What is the jurisdiction of the English court where breach of fiduciary duty by a non-resident trustee amounts to unlawful tax avoidance or fraud?

Two recent cases illustrate where evidentially: (i) breach of fiduciary duty; (ii) unlawful tax avoidance; and (iii) fraud, can all potentially intersect in a trust or probate dispute. Therefore, a breach of fiduciary duty claim against a non-resident trustee can trigger a tax investigation in the UK. See:

(a)        Van Zuylen v Whiston-Dew & Anor [2021] – see my blog, ‘Investment Fund Fraud – Jurisdiction of English court’ (Google ‘Carl’s Wealth Planning blog’ and use the search box to find). Judge Nicholas Thompsell stated:– ‘[The Defendant argued] that this court had no jurisdiction as the matters in question fell to be determined by the courts of St Kitts and Nevis under the terms applicable to the [2nd] Trust. … [The] point was utterly without merit given that the Claimant has not made any claim for breach of the [2nd] Trust and has never bound herself to any foreign jurisdiction. Her principal complaints against the Defendant were based on his deceit, breach of fiduciary duty, breach of contract and breach of the general prohibition under the FSMA. In addition, I have found that the [2nd] Trust, was used by the Defendant as an instrument of deceit and as such it should be ignored. … In El Anjou, the claimant was the victim of a fraudulent share-selling scheme … The fraudulent scheme involved the transfer of money through various jurisdictions and ultimately into a London-based property development project.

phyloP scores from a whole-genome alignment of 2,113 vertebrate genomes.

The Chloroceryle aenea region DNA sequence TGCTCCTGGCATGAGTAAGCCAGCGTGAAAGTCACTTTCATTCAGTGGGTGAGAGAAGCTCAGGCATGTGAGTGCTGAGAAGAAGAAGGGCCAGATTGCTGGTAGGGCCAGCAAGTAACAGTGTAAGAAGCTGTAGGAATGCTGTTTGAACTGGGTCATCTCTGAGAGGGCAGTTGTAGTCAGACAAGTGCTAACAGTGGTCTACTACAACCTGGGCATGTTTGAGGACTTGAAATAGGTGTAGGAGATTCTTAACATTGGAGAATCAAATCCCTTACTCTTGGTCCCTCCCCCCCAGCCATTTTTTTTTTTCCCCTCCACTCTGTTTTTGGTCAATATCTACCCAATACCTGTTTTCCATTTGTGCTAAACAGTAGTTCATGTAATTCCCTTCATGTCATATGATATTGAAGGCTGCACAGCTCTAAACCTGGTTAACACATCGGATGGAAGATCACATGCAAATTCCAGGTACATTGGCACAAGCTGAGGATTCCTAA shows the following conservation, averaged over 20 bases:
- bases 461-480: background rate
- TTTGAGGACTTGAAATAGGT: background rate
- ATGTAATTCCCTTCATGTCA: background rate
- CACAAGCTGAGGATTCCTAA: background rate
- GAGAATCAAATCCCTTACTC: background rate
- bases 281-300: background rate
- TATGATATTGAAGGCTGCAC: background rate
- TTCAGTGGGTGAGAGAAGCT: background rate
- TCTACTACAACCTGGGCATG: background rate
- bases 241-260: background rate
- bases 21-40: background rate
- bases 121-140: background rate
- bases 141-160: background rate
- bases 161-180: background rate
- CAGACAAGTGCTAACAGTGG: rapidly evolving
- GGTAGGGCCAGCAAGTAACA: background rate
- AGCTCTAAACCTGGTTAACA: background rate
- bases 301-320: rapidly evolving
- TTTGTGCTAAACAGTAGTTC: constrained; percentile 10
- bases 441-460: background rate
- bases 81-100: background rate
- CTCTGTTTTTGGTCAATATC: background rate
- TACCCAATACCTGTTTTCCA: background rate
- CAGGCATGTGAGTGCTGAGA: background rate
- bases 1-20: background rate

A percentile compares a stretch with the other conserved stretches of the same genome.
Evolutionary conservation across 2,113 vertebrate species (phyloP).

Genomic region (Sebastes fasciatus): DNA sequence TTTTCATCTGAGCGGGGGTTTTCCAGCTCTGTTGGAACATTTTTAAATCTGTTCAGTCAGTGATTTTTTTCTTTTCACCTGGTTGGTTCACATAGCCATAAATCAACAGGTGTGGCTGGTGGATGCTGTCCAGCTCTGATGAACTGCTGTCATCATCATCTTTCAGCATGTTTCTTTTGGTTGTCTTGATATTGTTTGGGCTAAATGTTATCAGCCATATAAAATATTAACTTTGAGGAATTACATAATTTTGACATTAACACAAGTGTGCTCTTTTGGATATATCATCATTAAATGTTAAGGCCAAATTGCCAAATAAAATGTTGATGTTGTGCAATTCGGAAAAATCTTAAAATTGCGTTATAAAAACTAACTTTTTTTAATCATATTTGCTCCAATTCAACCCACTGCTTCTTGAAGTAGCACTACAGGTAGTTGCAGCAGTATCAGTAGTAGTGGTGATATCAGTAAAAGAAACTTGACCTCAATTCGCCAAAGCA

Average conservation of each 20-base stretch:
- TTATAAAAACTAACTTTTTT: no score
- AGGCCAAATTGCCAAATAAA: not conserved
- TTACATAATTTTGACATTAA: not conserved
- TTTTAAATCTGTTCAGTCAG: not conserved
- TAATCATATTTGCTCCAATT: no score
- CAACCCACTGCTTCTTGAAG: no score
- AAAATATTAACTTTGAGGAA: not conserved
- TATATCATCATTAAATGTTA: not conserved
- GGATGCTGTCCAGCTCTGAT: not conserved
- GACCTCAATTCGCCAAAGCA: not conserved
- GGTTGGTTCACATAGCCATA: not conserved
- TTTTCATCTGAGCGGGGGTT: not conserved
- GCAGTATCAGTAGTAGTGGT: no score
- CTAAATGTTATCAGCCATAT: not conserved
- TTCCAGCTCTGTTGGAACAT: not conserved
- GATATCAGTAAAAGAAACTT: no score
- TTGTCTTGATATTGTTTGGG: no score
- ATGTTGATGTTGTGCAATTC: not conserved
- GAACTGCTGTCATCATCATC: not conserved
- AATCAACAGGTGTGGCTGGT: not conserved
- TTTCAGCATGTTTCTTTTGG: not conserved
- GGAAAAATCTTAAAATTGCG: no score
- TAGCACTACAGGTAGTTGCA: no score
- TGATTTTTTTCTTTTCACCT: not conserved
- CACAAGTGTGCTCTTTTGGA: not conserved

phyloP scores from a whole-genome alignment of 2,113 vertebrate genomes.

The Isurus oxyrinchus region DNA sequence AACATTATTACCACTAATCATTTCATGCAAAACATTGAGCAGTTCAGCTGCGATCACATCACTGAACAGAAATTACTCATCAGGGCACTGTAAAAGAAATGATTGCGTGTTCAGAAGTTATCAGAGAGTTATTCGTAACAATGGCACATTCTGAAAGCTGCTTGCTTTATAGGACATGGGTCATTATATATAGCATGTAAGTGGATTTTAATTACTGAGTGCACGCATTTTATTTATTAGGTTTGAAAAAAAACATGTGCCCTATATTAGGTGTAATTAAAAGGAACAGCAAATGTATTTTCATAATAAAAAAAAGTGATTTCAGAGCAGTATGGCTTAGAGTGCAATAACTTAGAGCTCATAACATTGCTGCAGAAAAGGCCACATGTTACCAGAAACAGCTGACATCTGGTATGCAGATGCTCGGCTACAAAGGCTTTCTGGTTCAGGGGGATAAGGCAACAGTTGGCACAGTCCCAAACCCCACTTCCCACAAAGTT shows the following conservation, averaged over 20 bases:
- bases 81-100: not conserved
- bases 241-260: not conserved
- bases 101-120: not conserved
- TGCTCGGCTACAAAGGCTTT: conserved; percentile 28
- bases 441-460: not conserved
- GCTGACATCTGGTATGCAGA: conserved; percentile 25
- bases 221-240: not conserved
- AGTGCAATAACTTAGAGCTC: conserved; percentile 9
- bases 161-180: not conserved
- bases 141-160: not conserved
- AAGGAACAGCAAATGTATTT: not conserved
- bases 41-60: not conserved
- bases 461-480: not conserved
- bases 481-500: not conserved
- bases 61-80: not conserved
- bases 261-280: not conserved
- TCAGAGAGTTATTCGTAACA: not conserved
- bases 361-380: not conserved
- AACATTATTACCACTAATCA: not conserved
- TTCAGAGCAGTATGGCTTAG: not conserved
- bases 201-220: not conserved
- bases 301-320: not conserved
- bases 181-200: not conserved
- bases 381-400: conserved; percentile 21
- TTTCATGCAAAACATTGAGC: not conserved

(b)        Reeves v Drew [2022], a contentious probate claim in which: (i) the Claimant’s counsel sought to prove that one of the witnesses [‘W’] (an accountant) was a ‘crook by reference to a [property] transaction [where] the purchase price was misstated in order to effect a tax fraud [and submitted that W] was a crook and his evidence should not therefore be believed [which was allowed] (para 108); and (ii) Judge Michael Green stated, ‘it may necessarily follow that a finding that the deceased did not know and approve the contents carried with it the strong implication that she engineered an extraordinary fraud … it is not necessary for the defendants to prove that this was what happened and that it was fraudulent or dishonest. … The way that the [solicitor] went about the preparation of the will was … quite possibly dishonest. … There could be serious consequences for [the solicitor] as a result of my findings. But it would not be right for me to speculate on this, particularly as the defendants do not allege and do not seek to prove that there was a fraud …’ [paras 344,347,348, 407 & 408].